The 3rd Act: Entrepreneurship!

Key Takeaways

  • Experience, contacts and capital are keys to successful entrepreneurship at any age.
  • You’d be surprised at how many successful entrepreneurs are in their 40s, 50s and beyond.
  • Many top-flight entrepreneurs have gone through the “school of hard knocks” and make decisions based on lessons learned from those tough experiences.

*** Got a great story to share? Author a Book in 90 Days … popular workshops coming up. Space limited.

As many of you know, we hold a popular workshop, Author a Book in 90 Days, several times a year. It’s interesting because several of the 20-somethings I’ve spoken with tell me they don’t feel they have enough life experiences yet to write a nonfiction book.

There’s probably some truth to what they’re telling me. And that kind of came to mind for me when I started to look at successful entrepreneurs. We see billionaire Harvard dropouts like Bill Gates (Microsoft) and Mark Zuckerberg (Facebook) and think that you have to be 20 years old and drop out from a prestigious Ivy League university to make this huge organization, so all the creativity comes from these young people. Well, the statistics don’t bear that out.

2008 research on successful technology firms by Duke and Harvard universities looked at technology startups that were generating at least $1 million in revenue. Data showed that the average age of company founders was 39. Twice as many company founders were older than 50 as were younger than 25. And twice as many founders were older than 60 as were younger than 20. How come?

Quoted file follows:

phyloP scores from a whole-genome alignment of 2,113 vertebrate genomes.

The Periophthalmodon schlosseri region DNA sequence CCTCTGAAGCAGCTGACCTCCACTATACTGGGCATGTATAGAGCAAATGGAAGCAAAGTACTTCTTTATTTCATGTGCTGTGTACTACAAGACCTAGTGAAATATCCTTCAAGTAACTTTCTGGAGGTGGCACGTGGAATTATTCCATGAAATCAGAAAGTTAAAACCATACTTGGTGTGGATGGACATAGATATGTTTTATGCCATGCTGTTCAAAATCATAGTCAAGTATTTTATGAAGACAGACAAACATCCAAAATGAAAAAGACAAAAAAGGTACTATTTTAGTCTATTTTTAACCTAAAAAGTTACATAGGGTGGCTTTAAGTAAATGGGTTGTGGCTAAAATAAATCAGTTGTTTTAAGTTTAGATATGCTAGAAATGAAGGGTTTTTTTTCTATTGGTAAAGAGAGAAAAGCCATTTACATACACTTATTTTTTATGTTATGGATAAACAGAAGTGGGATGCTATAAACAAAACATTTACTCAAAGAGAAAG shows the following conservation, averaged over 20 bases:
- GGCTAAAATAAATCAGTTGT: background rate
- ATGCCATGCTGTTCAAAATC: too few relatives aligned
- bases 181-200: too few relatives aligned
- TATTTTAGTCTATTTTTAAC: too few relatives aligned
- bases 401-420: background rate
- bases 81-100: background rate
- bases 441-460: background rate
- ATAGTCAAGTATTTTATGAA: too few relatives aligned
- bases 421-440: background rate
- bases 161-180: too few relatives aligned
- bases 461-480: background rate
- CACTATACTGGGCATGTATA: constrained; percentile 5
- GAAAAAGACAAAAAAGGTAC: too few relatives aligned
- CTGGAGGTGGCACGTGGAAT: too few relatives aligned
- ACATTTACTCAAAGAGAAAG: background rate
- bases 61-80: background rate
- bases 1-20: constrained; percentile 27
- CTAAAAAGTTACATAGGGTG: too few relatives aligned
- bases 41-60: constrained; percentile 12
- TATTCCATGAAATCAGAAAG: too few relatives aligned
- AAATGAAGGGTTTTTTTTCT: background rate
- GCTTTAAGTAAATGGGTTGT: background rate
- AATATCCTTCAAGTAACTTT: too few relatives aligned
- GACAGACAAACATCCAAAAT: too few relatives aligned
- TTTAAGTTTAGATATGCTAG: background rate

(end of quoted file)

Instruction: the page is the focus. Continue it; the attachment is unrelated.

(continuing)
Younger people are believed to be more creative, energetic, open-minded and persistent with less to lose if they fail. But I find a lot of people over age 40 to be that way. Those are the kind of people, as entrepreneurs, that can make it for three important reasons:

  1. Experience
  2. Business and social networks
  3. Capital

Let’s take them one at a time.

  1. Experience. Older entrepreneurs have been around longer. They’ve gone through the “school of hard knocks.” They’re better able to make decisions based on lessons learned the hard way.
  2. Business and social networks. Older entrepreneurs have built up huge networks of people who can help them succeed–connections with the resources, capabilities and the other items they need as founders to launch their companies.
  3. Capital. They don’t have to go on the TV show “Shark Tank” to ask for money. They don’t need to resort to crowdfunding to get the capital and mentors they need. They have the capital in place to start their new ventures.

Many great entrepreneurs didn’t start their careers until after age 40, or have their real successes until later in life. Take Steve Jobs. Some of his biggest game changers–the iPad, iPod and iPhone, not to mention Pixar Animation–were all introduced in his middle-age years. We see that with other serial entrepreneurs too. Experience, networks and access to capital are big differentiators when you’re looking to launch successful businesses.


So, if you’ve got a powerful idea that has meaning and purpose for you, and you’re intrinsically motivated to pursue it, consider starting a company. Until next time. Enjoy!

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